On Monday morning, my boyfriend and I stepped onto the train together. The train was pretty full, but we were able to find seats. As we sat down, we heard something loud coming from the corner. There a man sat, a bluetooth speaker in his lap, blasting very loud, very bad rap music. He and his girlfriend nodded along.
This didn’t seem so unusual at first. Most New Yorkers have been on a subway car with someone blasting ratchet music from his cell phone. And it’s obnoxious, of course. But this was different, and not just because this guy thought went through the trouble of hooking up his music to this massive bluetooth speaker. David and I listened for a moment, and both of us were unable to identify the terrible song playing (normally if we put our hip-hop brains together, we can come to some conclusion).
“It’s his own music,” said David.
This made sense. The production value was terrible (think Casio keyboard circa 1999), and the flow was, for lack of a better word, wack. I couldn’t totally understand the lyrics, which isn’t unusual (how many times have I mumbled along to a YG song before realizing what was happening, and then uttering a silent prayer for forgiveness?). Thankfully, the aspiring rapper and his girlfriend (I assume she was not his wife…a man like that can’t be tied down) would chime in every few words, as rappers are wont to do. We would just hear rap, rap, rap, GOLD CHAINS, rap, rap, rap, MASERATI, rap, rap, rap, BOOTIES. I mean, staples. Yes. But it’s been done. Maybe try something a little more original. Also (#noshade) but I’m 90% sure this guy never set foot inside a Maserati. I never have. I don’t think anyone I know ever has. There is no shame in not being supremely rich. I’m just saying, might be better to keep it real.
Also, it’s worth noting that this was not a young man. I’d guess he was between 45 and 50, which is not necessarily prime for being discovered in the rap industry. Maybe things are changing? But no, they’re not. If you’re a rapper over 25, you better rhyme tight. And you better know somebody. And you better be able to keep up and know the language and trends. Like, please no who “My Woes” are before trying to be a rapper in 2015 (I dont’ know what that means, but I’m not tryna rap. Also, please let me know if it’s an offensive term, I’ve been using it quite regularly).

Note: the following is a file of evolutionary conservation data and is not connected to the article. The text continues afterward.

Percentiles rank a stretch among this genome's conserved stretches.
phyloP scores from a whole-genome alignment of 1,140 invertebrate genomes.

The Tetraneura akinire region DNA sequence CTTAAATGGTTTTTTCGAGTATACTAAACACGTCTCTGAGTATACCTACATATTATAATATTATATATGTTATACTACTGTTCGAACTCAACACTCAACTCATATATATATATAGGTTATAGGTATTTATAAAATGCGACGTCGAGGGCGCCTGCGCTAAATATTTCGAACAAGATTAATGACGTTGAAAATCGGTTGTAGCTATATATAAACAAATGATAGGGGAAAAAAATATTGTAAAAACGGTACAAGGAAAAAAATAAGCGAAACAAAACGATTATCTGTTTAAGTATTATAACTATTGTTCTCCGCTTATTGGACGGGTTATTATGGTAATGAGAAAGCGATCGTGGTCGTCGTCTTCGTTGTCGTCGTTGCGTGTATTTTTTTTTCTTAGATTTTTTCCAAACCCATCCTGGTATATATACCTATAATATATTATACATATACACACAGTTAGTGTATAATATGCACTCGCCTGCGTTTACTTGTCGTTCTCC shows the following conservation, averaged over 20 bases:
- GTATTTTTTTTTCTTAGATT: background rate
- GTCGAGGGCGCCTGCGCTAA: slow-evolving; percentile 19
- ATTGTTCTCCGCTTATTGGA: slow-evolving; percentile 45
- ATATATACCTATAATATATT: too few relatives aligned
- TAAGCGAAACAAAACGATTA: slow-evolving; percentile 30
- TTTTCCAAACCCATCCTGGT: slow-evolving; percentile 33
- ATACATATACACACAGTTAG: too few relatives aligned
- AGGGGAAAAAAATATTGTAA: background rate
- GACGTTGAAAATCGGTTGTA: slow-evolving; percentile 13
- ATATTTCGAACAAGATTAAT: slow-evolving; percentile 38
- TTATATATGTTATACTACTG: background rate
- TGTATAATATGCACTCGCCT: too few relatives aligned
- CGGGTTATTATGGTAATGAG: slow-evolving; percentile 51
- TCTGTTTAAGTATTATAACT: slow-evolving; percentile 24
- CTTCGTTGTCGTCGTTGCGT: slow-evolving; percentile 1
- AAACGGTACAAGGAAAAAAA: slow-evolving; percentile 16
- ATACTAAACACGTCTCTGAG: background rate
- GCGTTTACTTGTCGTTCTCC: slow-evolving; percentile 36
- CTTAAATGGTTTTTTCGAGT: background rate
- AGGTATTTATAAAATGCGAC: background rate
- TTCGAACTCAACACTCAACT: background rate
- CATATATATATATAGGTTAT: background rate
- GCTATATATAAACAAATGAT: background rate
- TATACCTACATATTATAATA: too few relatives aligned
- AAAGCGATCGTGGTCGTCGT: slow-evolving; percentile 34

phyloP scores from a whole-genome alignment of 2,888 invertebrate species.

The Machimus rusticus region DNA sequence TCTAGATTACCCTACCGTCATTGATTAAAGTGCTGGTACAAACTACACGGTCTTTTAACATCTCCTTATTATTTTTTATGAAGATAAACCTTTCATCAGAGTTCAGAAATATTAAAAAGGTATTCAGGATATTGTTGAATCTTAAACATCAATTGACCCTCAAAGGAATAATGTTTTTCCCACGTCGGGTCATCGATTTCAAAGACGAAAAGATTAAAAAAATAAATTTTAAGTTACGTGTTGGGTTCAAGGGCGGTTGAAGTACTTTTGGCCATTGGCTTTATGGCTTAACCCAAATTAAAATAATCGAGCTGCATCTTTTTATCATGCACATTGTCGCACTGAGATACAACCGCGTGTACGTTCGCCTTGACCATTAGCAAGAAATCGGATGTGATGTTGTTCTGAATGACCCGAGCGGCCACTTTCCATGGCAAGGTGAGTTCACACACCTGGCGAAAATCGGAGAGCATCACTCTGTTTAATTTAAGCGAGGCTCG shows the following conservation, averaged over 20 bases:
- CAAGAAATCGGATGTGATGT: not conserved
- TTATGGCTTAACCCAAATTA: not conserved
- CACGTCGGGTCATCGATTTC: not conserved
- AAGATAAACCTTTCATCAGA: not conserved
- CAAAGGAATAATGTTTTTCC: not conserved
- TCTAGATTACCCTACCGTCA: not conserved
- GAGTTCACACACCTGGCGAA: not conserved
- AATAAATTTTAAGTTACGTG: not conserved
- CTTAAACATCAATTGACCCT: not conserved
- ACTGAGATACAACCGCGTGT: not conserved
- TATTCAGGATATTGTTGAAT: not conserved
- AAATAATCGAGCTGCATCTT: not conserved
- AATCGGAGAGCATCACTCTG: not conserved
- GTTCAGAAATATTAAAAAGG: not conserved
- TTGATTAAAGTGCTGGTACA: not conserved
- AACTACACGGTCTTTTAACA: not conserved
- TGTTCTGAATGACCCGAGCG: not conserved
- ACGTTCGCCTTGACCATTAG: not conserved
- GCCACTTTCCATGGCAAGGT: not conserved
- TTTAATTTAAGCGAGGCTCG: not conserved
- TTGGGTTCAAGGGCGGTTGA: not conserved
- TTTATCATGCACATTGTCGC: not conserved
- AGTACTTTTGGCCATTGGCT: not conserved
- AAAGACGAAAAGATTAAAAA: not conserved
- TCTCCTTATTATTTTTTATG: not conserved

So, this guy was steady rapping, and everyone was mad. The woman across from me was reading a New York Times and just boiling. She kept sending her stink eye down the train, and I was like, Girl. Relax. You don’t know him. He might be crazy. It’s true. We all read and watch the news. People are insane. I would have loved to shake this man and tell him how terrible his music was, and that nobody wanted to hear it in the morningtime. I would have loved to scold him for all of the coarse language he was blasting while tiny elementary school children sat right across from him, but I’m not yet comfortable using the term ‘coarse language’ aloud. And again, everyone is crazy. You never know when someone might pull out a weapon, or spit on you, or give you a demo CD then ask for a five dollar “donation.” So I kept my mouth shut.
I’m all for following your dreams, but if you’re goal is to become a rapper, maybe don’t force your terrible sounds on innocent people on their way to work. I mean, aspiring actors don’t just hop on the train and perform a monologue. Psychology students don’t get on and ask if anyone has an issue they’d like to discuss (that would be a nightmare, the student would never leave the train). I’d encourage this guy to go the traditional route, and just post something on YouTube or Vine.
[I hope you enjoyed my attempt at using hip-hop terminology]